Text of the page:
Order. Whatever the right hon. Gentleman's feelings are, we are discussing the merits of the money resolution, not of the Bill.

Mr. Forth

I am grateful to you, Madam Deputy Speaker, and although I completely agree with my right hon. Friend, I am unable to say so, because you have denied me that opportunity—but if I am lucky, my words might just get into Hansard.

Mr. Gummer

On a point of order, Madam Deputy Speaker. I hope that Mr. Speaker is aware of precisely what this means: we cannot talk about the subject under the money resolution, and we shall not be able to talk about it under the rules that the Government are imposing. It remains—although I am sure that my right hon. Friend will not wish to comment on this—a parliamentary disgrace.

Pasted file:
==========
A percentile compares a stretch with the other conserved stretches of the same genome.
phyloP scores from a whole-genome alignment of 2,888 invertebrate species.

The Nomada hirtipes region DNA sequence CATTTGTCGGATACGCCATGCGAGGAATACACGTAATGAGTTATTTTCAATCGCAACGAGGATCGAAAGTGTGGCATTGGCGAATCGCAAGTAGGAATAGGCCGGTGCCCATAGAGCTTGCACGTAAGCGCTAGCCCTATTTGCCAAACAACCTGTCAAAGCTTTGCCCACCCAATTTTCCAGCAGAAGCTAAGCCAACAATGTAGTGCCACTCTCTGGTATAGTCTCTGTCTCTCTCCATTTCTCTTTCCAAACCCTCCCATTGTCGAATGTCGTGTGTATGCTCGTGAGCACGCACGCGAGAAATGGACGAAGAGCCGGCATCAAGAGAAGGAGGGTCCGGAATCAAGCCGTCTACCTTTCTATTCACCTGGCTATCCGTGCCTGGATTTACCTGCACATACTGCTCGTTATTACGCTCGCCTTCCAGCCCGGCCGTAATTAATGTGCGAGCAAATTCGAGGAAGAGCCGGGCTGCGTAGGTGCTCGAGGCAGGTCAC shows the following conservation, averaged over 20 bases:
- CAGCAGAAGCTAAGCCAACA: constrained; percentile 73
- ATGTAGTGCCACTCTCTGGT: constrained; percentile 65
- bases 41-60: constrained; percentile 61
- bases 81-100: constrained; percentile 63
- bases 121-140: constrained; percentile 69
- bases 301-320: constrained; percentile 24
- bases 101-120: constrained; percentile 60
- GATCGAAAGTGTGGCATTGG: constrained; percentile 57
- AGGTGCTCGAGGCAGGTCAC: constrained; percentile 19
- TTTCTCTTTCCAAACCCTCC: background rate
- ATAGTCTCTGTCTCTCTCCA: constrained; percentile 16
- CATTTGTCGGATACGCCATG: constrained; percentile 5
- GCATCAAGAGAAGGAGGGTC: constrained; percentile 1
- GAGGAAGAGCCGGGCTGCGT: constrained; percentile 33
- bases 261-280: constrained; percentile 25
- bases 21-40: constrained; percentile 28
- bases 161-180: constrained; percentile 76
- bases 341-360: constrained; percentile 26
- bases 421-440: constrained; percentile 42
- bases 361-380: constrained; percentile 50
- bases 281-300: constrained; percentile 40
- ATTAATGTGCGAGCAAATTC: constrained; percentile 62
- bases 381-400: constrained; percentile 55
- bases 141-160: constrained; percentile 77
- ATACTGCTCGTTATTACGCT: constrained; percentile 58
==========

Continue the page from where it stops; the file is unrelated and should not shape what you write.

Mr. Forth

Let us look, so far as we are allowed to, at the implications of the insertion in the Bill of an entire controversial, complicated Bill involving enormous bureaucracy at local authority level and potential infringements of property and—dare I say it?—civil rights. All those things have many money implications. It has been argued that a large number of people are concerned about what have loosely come to be known as high hedges. However, if bureaucracy has to be provided in local government as a result of the money resolution, we do not know with any clarity whether the mechanism will allow local authorities to ask for additional funding from the Secretary of State to recompense them for the additional costs. We do not know any of the details at all.